That old chestnut 

I was reading a special needs mothers’ facebook page today and had to catch my breath for a minute. There was a comment on there  in reaction to a blog post that I felt so strongly about. It wasn’t ableist, or offensive. It didn’t use language that offends in the special needs world. It was almost the opposite, it was so in its own head and experience that the writer couldn’t have compassion or empathy for anyone else, even if they had gone through something very similar. 

The commenter was responding to a post written on Two Upside Down Turtles. The original post was from a while ago, and was about coming to terms with her twin girls’ diagnoses and she was referencing that old chestnut, “Welcome to Holland”. 

I need to preface this by saying I really can’t stand that poem. If you’re in the special needs community you have probably heard it. It talks about how when you have a baby you think you are going to Italy, but then somehow you end up in Holland (the land of special needs parenting) and at first you are like, where’s my pizza and pasta? But then you realise there are windmills and all is ok. 

A number of people told me about this poem before Eva was born and after. I wanted to spit on them. I said to people who would listen that I hadn’t woken up in Holland, I had woken up in a Thai prison. The poem felt saccharine and overly optimistic, and it didn’t reflect anything about how I was feeling in those first months. It felt like the bandaid other people give you because they don’t know what else to do. I hated it.

I get it now. I get that change in feeling, that ability to appreciate the difference, but I will never love that poem because Eva’s differences took her away from me in the end. They killed her. So no, they aren’t just getting used to Holland.

BUT. I do understand that this poem holds truth and power for some people. It’s a balm for them. So when I read this woman’s post about how moved she was by the poem, I smiled and thought, good for you.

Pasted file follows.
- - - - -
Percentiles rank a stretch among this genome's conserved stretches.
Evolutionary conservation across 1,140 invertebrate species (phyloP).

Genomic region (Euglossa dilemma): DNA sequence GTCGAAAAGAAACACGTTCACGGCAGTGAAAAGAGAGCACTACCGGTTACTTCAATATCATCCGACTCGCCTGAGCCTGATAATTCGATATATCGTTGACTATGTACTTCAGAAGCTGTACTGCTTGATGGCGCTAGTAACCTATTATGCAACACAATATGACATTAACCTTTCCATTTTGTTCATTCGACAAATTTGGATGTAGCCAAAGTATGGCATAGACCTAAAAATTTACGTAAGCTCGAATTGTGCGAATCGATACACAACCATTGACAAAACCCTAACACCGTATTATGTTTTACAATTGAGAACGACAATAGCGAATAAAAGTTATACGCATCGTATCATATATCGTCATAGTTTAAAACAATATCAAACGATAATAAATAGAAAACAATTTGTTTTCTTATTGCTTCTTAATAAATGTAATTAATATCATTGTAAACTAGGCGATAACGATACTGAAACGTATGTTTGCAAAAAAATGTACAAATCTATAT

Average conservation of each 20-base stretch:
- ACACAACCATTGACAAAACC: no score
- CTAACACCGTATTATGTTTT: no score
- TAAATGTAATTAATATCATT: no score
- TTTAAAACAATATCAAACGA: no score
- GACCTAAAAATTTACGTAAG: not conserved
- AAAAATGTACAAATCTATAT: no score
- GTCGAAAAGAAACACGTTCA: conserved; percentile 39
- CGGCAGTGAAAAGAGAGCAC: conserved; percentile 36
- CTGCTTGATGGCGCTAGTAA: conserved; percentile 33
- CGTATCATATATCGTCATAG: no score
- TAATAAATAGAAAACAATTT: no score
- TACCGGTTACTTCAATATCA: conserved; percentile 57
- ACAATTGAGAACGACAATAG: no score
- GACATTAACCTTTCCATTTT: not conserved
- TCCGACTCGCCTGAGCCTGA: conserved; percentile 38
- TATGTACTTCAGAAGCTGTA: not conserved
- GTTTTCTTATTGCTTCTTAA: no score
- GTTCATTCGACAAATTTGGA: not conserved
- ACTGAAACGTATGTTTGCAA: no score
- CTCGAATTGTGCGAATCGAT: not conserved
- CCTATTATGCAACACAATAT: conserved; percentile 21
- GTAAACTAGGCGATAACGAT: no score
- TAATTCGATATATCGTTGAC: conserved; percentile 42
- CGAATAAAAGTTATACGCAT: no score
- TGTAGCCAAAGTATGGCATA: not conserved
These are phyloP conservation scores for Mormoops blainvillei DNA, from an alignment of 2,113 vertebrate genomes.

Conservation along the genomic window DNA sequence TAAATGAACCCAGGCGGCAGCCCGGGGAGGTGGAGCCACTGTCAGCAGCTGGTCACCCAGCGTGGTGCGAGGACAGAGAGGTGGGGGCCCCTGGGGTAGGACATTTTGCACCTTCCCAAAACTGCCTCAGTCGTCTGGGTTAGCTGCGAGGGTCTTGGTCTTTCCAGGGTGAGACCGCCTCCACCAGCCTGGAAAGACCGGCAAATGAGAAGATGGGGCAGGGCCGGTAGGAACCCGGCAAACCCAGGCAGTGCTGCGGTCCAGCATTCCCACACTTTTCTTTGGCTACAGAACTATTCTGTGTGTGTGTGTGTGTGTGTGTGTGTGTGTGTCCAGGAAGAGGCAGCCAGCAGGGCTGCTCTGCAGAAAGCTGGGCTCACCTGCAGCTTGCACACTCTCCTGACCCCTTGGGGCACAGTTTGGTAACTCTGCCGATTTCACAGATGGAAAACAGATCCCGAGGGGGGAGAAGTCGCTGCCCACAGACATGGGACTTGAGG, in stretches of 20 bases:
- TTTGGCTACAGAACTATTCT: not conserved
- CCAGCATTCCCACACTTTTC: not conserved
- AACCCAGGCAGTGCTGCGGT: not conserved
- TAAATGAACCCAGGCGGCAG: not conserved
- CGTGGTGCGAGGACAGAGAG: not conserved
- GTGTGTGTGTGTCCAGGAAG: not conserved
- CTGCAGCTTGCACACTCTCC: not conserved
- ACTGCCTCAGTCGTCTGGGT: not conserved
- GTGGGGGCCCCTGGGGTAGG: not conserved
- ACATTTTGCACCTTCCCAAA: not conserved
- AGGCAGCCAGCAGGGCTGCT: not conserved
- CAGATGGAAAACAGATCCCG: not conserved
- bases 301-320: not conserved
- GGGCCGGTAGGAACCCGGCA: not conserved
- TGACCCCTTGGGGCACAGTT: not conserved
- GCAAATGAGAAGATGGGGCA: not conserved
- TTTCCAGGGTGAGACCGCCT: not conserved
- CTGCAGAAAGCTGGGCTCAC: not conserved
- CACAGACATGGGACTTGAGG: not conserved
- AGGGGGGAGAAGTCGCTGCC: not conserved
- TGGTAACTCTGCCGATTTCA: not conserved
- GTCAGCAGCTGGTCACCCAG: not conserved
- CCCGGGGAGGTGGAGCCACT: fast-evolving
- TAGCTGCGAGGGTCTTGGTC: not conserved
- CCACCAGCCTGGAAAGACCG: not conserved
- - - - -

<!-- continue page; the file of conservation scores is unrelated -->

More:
One of the commenters on facebook didn’t agree with me and responded like this:

I was handed a printed copy of this at the dr and I can’t stand it for this part right here👆🏻makes it sound like we’ve “lost” something…on the contrary, I’ve gained more than I could’ve ever lost! My lil girl is more amazing than I could e ever imagined and EXACTLY how God wanted her and is fearfully and wonderfully made and NOT a “loss” as this article states. Shame on this mother for saying that. I wonder how her child would feel after reading that part.. Think about it.
Initially I thought she might share my reasons for disliking the poem. Not so, it seems. 

The part of the poem that this woman is referring to goes like this:

  
It is acknowledging that grief that so many of us go through.

She went on to say:

sorry but a mother addressing their child as a “significant loss” Bc he or she didn’t turn out the way she thought or planned is indeed shameful to me. And then to state that the “pain” will “never ever ever go away”? I’m sorry but as a mother who completely loves my daughter unconditionally cannot imagine how her condition would be considered a “pain” . … I guess it depends on whether or not you look at your child as a burden or a blessing. I choose blessing. 

I recoiled and instantly felt terrible for the woman who had written the article to begin with on Two Upside Down Turtles. I felt terrible for the total lack of compassion or empathy that was being shown here. I might be about to be shot down here, but I have noticed that the most hurtful comments, the most  judgement I have felt has been from within the special needs parenting community, not from outside it. This woman has a child with Down’s Syndrome. She was coming from a place of experience, but she was applying her exprience to all special needs experiences. 

I think we have a mentality that because we are all special needs parents, our experiences are all the same. But they aren’t. Our kids have a plethora of challenges and if some of those challenges mean they are in pain and will struggle with that pain their whole life, or in fact die from it, then we might not ever see these conditions as a blessing. That doesn’t mean our children aren’t loved and seen as the amazing people they are, it just means we don’t have to blindly accept their conditins and be thankful for them. How could we be thankful for something that hurts and sometimes even kills our children? 

The article on Two Upside Down Turtles is about that lovely moment of connection. When you find something that you feel encapsulates your journey. It is not about rejecting the special needs diagnosis. I wondered, with a small shiver, what this commenter on facebook would make of my story. Heaven forbid she ever find the podcast!